The presents that didn't impress

Stewart Hennessey watches disastrous gifts find their way back to the s hops
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The Independent Culture
"Do I look like a Gloria Estefan fan?" asks James. He is wearing a ripped leather jacket and has mucus-coloured hair. He is on his way into the HMV record shop, on London's Oxford Street, to exchange his Christmas present, an Estefan CD, from his aunt and uncle. "They got me the Mambo Kings last year. It's because they went to the Caribbean, about 10 years ago. They think everyone should love Latin music."

HMV is packed, but not with record buyers. All along the busy street, beneath the jaded Christmas decorations, everybody is partaking in the final, unsung ritual of the festive season - taking back the presents they loathe. Unlike pets, presents often are just for Christmas.

"Somebody brings something back every five seconds," says an HMV manager. "Nobody is buying anything."

Deborah, 36, is unimpressed by her 15-year-old son's gift of a CD by the ragga stars Chaka Demus and Pliers. She intends to change it for a classical CD. "I never liked reggae and I hate rap," she says. "There's some girl at school whose mother is trendyso he thinks I should be."

The most common types of CDs being returned are compilations. "People bring back things like The Best Dance Album In The World all the time," says the floor manager. "A relative or friend knows what kind of music someone likes so they get them a compilation, but a dance fan wants something like the new Portishead album, not the sort of stuff from the charts."

Farther along Oxford Street is the biggest Marks & Spencer store in the world. The returns department is staffed by 50 people during the post-Christmas period. "The first week is the busiest of the year," says Chris, store manager. "About 18,000 people got refunds last week on about 40,000 items. The second week is the second busiest, then it tails off."

Simon is returning fawn trousers and a smart jacket. "I'm on the dole, so I'd rather have the money," he says. "My mother thinks these are good for job interviews, but I only had two interviews last year."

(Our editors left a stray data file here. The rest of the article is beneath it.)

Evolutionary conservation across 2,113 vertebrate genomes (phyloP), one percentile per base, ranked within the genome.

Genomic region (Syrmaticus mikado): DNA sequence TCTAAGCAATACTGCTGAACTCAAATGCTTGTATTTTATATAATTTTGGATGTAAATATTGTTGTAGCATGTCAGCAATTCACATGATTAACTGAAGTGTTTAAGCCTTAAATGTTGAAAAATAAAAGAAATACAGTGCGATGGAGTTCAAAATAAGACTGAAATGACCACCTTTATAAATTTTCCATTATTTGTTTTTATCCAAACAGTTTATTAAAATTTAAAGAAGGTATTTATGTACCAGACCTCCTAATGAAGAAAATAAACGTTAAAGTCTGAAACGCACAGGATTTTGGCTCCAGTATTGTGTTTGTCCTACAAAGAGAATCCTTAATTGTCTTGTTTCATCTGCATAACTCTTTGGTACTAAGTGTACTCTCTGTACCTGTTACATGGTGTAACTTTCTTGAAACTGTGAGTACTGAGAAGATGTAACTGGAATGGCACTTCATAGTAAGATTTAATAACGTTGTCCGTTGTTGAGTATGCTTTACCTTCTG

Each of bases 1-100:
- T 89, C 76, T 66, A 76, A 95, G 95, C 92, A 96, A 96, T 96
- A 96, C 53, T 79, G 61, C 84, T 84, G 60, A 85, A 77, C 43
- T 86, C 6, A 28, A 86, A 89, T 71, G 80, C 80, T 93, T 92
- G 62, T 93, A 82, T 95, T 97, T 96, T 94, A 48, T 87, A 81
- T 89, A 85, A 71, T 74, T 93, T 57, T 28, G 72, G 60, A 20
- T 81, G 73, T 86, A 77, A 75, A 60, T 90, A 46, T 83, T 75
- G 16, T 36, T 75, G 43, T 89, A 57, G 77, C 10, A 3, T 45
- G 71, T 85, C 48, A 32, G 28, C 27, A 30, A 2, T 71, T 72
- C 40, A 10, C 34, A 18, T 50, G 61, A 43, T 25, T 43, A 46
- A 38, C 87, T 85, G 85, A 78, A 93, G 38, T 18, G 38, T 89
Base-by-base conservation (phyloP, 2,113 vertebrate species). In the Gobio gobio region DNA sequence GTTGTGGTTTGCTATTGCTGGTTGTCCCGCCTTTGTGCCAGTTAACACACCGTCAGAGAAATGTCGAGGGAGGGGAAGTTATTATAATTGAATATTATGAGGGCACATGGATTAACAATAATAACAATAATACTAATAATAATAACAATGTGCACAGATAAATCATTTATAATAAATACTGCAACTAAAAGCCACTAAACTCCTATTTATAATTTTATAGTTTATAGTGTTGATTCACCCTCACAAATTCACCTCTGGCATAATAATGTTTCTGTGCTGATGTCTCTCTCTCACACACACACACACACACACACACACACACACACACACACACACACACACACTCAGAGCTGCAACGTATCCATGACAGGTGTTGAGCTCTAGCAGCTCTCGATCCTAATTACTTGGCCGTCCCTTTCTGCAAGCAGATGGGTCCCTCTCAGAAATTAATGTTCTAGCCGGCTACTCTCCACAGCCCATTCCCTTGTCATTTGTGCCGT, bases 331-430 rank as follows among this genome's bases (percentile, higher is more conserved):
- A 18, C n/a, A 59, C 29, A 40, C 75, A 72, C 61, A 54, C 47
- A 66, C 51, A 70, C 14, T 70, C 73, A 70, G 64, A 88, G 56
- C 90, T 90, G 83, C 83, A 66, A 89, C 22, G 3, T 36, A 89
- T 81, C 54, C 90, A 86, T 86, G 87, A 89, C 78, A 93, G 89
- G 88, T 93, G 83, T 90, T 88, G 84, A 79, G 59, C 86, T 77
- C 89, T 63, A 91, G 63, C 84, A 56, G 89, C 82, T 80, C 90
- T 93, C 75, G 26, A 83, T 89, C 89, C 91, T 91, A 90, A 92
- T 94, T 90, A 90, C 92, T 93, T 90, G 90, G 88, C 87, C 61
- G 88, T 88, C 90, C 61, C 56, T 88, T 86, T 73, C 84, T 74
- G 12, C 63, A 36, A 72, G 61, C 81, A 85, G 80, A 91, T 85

When they return a gift in M&S most people purchase something else in the shop, because they find that their one returned shirt is now worth roughly two of the same in the sales.

Cathy hates her grey cardigan and peach turtleneck jumper from her father, a bank clerk. "He thinks all women dress like the ones in his bank, or if they don't they should," she says. "I've never been a pastels type. I'm going to get some racy underwear and tell him what I changed his present for. But I bet I'll be back again next year."

Underwear is a major problem. "Every year there are returns from young men whose grandmothers have brought them big briefs and older men who have been purchased sexy little Tangos or all-in-ones," says Mark, assistant menswear manager.

The ritual of present-returning is so engrained that presents from previous Christmases are brought back too. "It'll be brand new," says Mark. "And in its packaging. And it'll be something like a pair of socks from two years ago. That's what a lady brought in the other day. Someone gave them to her husband in `92."

A mass of novelty socks, featuring Dennis the Menace, Mickey Mouse or the Snowmen, 3-D cartoon on the side, are also being returned. "Sure, they're a laugh on Christmas morning," says Nicholas, waving his Snowmen socks. "But for God's sake, they play a tune!"

There are also lots of Mr Blobby lycra swimming shorts being brought back. "Last year it was Mr Blobby, the year before Ninja Turtles," says Mark. "With character merchandise - a huge part of the Christmas market now - it has to be the character in vogue. Get one that's slightly out and they don't want it. That goes for grown-ups as well as kids."

All along Oxford Street, grown-ups are wearing the expressions of disappointed children. "My sister-in-law bought me this," says Richard sullenly, indicating a basket of toiletries from the Body Shop. " `It's all ethnic,' she said, as if I should give a monkey's because I'm black. She pays too much attention to Sting."

Marianne has been in umpteen boutiques trying to find where her best friend bought her a sickly yellow cashmere jumper. "She's richer than me," she says. "She picks horrible colours. This must have cost £100.

"If I don't find the shop, at least that will save hurting her feelings. People forget that, don't they? That the person maybe tried hard and meant well, and they'll be hurt when you return their present."